The custom of using loofah water as a lotion was introduced to Japan from China sometime during the Muromachi Period (1337-1573). Over the generations, it has been variously been called BIJIN SUI (美人水)- Beauty Water, HANA NO TSUYU (花の露)- Flower Dew, EDO NO MIZU (江戸の水)- The Water of Edo, and KIREI SUI (キレー水)- Pretty Water.

I cannot guarantee that loofah water is in fact good for your skin or for your cough, but I can tell you that it does contain 11 types of saponin which supposedly help keep the skin healthy, as well as amino acids and potassium. The Chinese have used it as a medicine for centuries and Japanese drug-stores still sell HECHIMA SUI as a beauty product.

Louffa seeds

Looffah seeds. If you plant them in planters in March (in the Kanto Area) and transfer them outside in late April, set up a trellis in May, the vines should flower in July and bear fruit soon after that. You should be able to take the LOUFAH WATER (HECHIMA SUI) in September and make sponges between September and October.

But the Japanese, in their ability to find as many uses as possible for a particular item have found many more ways of benefitting from the fiber of the loofah gourds: in fact at the great Paris Exhibitions held in the late 19th Century, momentous events at which such achievements as the Eiffel Tower and the electric light-bulb were first unveiled- the Japanese contingent (from Shizuoka Prefecture) presented their myriad uses of the HECHIMA- drawing thongs of visitors to the Japanese Pavilion with a large luffa sculpture of an elephant!

By far, the most important use of the HECHIMA presented at those early Paris Expos was as oil-filters in engines for ships and trains.

HECHIMA merchants were able to make deals with British ship-building companies, and lucrative contracts were signed for supplying oil-filters.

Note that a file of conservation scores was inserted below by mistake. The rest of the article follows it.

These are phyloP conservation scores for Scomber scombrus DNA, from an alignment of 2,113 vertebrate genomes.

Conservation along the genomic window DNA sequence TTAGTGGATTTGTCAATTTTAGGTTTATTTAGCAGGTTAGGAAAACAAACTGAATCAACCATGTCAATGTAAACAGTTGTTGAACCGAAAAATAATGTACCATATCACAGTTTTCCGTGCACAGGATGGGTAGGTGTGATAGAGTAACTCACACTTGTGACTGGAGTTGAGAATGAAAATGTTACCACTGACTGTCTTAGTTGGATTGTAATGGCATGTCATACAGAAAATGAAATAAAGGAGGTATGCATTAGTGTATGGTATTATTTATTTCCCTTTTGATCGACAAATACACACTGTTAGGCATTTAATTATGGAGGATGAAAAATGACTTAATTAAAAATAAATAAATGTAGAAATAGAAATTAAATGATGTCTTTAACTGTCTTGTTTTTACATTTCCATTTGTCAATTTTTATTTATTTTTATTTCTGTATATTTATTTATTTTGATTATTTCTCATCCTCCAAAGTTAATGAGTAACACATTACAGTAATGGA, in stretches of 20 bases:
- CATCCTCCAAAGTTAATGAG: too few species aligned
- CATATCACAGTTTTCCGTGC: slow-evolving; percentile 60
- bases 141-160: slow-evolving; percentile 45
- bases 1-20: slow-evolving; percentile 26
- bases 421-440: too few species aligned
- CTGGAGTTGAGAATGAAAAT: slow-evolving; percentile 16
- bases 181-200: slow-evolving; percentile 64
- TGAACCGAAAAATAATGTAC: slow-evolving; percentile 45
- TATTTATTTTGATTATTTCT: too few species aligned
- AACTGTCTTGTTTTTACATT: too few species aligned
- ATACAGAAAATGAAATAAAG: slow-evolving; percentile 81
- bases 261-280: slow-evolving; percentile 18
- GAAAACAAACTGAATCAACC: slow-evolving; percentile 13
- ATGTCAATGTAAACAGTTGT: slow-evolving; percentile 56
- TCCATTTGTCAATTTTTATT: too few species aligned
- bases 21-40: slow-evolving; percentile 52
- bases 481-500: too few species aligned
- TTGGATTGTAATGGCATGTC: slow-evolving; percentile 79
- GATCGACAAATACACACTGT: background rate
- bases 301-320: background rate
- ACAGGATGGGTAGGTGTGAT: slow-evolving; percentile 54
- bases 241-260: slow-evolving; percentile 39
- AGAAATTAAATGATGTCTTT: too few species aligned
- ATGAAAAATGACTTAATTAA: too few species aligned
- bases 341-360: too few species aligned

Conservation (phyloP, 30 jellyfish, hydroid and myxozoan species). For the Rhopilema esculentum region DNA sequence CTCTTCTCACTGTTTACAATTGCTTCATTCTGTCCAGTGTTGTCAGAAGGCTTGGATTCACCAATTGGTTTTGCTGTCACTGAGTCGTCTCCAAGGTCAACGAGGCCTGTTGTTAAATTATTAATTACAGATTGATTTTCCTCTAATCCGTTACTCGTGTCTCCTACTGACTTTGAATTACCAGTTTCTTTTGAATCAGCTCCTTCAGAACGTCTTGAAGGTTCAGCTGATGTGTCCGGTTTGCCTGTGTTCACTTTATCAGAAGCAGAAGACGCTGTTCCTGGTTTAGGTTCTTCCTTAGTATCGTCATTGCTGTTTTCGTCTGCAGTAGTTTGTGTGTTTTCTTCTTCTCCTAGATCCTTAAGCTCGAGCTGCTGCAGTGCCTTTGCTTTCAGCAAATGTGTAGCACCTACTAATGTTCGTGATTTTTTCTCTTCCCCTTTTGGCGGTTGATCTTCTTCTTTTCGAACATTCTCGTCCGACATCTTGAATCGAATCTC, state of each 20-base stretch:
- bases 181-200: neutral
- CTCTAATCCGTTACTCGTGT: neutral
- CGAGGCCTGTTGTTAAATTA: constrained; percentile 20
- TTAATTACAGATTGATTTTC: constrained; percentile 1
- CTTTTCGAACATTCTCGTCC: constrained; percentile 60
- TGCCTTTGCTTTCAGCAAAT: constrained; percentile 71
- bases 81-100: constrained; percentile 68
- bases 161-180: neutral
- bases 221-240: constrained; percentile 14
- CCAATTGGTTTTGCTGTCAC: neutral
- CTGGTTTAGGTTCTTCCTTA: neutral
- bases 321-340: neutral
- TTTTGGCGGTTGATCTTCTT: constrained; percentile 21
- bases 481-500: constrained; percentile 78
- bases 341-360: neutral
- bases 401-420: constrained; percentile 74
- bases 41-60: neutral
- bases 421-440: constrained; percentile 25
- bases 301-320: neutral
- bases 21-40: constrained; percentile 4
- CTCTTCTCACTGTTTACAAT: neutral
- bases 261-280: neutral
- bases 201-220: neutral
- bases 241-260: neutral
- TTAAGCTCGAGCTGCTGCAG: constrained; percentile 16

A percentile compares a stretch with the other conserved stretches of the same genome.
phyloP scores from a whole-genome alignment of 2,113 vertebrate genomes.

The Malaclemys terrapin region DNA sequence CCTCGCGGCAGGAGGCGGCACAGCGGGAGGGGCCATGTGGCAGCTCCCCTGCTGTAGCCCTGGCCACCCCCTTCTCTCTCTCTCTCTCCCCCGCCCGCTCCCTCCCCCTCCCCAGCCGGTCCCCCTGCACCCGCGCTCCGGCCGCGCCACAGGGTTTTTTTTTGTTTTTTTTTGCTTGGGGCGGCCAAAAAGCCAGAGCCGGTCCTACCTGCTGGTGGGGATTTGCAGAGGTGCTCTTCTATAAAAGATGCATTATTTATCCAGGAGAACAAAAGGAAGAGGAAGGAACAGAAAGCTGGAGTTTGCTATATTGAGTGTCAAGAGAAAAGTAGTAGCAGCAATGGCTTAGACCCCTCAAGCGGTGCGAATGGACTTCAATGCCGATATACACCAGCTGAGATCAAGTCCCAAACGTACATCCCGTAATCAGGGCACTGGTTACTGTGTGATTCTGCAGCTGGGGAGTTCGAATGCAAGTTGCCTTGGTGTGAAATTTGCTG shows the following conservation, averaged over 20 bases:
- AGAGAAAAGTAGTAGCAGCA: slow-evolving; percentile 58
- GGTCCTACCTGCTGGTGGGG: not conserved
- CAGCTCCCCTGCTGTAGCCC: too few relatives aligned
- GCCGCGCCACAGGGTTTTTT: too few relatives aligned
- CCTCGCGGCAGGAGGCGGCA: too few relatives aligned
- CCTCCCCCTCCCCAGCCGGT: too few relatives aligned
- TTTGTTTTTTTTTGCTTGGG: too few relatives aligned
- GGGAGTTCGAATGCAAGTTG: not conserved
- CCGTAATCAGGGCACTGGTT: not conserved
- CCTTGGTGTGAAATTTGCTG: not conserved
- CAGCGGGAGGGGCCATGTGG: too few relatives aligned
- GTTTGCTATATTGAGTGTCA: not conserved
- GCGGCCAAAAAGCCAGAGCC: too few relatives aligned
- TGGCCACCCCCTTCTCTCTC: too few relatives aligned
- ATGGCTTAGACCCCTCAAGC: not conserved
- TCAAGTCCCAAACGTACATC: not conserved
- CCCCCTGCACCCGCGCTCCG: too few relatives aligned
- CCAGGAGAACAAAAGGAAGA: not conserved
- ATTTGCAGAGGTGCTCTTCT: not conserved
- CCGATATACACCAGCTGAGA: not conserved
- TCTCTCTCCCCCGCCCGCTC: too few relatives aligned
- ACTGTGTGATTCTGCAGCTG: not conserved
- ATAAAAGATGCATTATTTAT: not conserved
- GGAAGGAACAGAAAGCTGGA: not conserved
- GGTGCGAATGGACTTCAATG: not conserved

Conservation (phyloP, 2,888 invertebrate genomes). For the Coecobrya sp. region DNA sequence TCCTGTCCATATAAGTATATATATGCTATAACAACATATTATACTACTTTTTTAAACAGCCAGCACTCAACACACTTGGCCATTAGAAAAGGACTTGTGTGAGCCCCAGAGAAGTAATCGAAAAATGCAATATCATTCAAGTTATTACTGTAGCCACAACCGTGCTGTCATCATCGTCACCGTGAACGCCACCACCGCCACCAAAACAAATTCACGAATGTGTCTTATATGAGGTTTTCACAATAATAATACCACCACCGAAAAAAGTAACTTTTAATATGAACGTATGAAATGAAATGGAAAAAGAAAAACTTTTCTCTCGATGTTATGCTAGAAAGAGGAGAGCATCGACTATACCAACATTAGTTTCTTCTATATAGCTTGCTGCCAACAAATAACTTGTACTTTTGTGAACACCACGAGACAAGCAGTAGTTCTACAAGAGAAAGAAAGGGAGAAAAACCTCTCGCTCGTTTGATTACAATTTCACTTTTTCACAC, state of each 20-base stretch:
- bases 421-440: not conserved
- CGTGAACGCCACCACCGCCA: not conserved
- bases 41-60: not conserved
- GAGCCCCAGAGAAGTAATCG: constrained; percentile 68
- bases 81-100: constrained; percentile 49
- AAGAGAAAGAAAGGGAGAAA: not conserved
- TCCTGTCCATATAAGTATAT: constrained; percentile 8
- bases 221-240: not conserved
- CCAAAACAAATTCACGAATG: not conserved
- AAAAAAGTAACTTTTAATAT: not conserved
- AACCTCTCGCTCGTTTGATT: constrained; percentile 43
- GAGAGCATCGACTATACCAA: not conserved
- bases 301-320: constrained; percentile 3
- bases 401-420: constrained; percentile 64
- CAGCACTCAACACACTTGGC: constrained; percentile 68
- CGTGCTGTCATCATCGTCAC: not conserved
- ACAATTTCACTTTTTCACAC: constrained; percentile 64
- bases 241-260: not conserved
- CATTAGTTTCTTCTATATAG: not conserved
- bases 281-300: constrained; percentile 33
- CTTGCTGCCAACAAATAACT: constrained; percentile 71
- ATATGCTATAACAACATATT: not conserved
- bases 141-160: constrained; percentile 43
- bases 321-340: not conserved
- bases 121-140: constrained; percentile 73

In total, in the years before WWII Japan exported approximately 10 million loofahs a year as filters, shoe-cushions and sponges- mostly to Britain, France, Germany and the United States.

Louffa gourds and flowers

Loofah gourds and flowers by Kitagawa Utamaro

The origin of the name HECHIMA is also of interest to students of the Japanese language and culture. Having been introduced to Japan from China, the loofah came to be called a TOH URI (唐瓜)- meaning a Chinese gourd. This was an intentional distortion of the Japanese reading of the characters which the Chinese use for this plant 糸瓜- ITO URI, which means the string gourd.

Interestingly, even in Okinawa, where along with GO-YA (bitter gourd), the HECHIMA is an everyday summer vegetable, it is called NA-BE-RA (なーべーら)- which means: POT WASHER!

The name HECHIMA came into common usage during the Edo Period when WORD-PLAY was popular among the Edo Towns-folk. The syllable TOH, from the word TOH URI, came between the syllables HEH and CHI in the old IROHA syllabic order (now the Japanese use the AH EE OO order in the same way as English speakers use the ABC order). MA means between.

What I`m trying to say is that HECHIMA means BETWEEN HEH and CHI- which is TOH, as in TOH URI. Get it ?!

Louffa flowers in October

Loofah flowers in Tsukuba in October


A loufah flower- there are male and female flowers- I think this one is female.

A loofah flower- there are male and female flowers- I think this one is female.


On sale at a local drug-store: skin lotion made from HECHIMA WATER

On sale at a local drug-store: skin lotion made from HECHIMA WATER

And finally, for those interested in Japanese poetry, I have to mention the connection between HECHIMA and the man who revived Japanese poetic forms after Japan opened itself up to the world and set out on its project of modernization and westernization- Masaoka Shiki. This man undoubtedly had great charismatic. He had such a tremendous impact on the course of Japanese culture and kept his loyal disciples around him- despite the fact that for most of his active period he was a total wreck, confined to his room, dying  a horrible death from tuberculosis.

On his death bed in 1902, three of Shiki`s final poems used HECHIMA as their key-word.





which I translate respectively as:

The  night before last (the night of September`s full-moon)- they didn`t get my medicine- from the loofah gourd

A barrelful of sputum- even loofah water can`t do the job!


The loofah flowers bloom- and I`m a goner- all stuffed up with phlegm !